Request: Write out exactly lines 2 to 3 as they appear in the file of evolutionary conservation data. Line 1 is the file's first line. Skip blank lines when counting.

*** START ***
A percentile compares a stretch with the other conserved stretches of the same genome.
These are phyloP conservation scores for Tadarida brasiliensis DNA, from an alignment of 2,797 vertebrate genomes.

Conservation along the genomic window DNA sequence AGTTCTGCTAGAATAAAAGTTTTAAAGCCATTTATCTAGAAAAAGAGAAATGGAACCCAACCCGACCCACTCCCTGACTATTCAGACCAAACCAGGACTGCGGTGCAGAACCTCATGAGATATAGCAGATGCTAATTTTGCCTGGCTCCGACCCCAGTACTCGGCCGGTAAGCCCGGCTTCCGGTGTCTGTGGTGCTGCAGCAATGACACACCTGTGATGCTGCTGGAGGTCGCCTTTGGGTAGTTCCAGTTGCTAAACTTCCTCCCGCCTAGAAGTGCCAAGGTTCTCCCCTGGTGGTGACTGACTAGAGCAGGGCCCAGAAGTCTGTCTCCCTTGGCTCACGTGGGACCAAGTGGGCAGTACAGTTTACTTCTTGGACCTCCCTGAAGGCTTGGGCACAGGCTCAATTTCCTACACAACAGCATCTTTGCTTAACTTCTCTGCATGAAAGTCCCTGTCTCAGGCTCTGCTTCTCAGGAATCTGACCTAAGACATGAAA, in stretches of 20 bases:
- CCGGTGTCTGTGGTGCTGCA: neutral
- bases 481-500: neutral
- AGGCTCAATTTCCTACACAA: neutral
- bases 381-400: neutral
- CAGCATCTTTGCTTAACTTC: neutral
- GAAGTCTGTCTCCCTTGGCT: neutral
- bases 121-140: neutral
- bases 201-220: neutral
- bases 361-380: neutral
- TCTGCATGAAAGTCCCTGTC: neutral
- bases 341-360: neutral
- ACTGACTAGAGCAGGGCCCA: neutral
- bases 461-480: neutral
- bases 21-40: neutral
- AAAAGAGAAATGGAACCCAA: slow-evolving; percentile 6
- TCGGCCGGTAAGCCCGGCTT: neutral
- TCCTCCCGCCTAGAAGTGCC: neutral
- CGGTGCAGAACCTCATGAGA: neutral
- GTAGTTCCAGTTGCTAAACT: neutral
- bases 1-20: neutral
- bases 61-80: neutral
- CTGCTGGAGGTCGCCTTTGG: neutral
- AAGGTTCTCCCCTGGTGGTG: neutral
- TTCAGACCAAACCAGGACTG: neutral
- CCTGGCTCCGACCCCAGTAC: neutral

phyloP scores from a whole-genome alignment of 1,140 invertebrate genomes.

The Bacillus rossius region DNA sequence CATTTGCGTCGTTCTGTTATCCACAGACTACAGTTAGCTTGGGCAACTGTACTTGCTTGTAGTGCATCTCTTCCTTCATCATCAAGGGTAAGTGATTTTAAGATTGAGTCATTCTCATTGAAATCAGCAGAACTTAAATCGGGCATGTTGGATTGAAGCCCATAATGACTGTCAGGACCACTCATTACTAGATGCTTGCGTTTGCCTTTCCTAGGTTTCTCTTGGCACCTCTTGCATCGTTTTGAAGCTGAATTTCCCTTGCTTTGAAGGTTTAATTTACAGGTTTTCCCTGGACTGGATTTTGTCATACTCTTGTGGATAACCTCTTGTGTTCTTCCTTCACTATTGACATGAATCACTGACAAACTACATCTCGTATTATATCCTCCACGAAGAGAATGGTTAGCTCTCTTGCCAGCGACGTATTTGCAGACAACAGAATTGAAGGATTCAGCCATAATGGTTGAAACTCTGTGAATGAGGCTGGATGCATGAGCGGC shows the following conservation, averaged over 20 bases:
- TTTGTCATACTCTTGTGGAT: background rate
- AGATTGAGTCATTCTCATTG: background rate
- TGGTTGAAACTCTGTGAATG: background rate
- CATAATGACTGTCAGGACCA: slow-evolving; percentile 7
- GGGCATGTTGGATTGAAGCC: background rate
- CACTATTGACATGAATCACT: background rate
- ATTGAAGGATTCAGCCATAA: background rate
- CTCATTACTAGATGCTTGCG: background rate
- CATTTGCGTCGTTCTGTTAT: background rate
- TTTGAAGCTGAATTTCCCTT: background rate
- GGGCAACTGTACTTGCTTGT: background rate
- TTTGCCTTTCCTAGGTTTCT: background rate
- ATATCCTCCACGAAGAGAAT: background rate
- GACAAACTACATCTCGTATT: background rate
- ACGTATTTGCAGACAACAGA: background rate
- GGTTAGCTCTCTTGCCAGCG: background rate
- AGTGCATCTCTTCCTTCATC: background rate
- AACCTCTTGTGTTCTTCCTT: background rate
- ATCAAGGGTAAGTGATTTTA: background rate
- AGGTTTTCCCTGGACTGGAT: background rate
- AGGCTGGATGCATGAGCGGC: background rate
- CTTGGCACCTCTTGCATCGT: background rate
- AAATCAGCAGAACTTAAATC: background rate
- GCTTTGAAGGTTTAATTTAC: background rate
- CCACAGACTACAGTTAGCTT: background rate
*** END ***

These are phyloP conservation scores for Tadarida brasiliensis DNA, from an alignment of 2,797 vertebrate genomes.

Conservation along the genomic window DNA sequence AGTTCTGCTAGAATAAAAGTTTTAAAGCCATTTATCTAGAAAAAGAGAAATGGAACCCAACCCGACCCACTCCCTGACTATTCAGACCAAACCAGGACTGCGGTGCAGAACCTCATGAGATATAGCAGATGCTAATTTTGCCTGGCTCCGACCCCAGTACTCGGCCGGTAAGCCCGGCTTCCGGTGTCTGTGGTGCTGCAGCAATGACACACCTGTGATGCTGCTGGAGGTCGCCTTTGGGTAGTTCCAGTTGCTAAACTTCCTCCCGCCTAGAAGTGCCAAGGTTCTCCCCTGGTGGTGACTGACTAGAGCAGGGCCCAGAAGTCTGTCTCCCTTGGCTCACGTGGGACCAAGTGGGCAGTACAGTTTACTTCTTGGACCTCCCTGAAGGCTTGGGCACAGGCTCAATTTCCTACACAACAGCATCTTTGCTTAACTTCTCTGCATGAAAGTCCCTGTCTCAGGCTCTGCTTCTCAGGAATCTGACCTAAGACATGAAA, in stretches of 20 bases: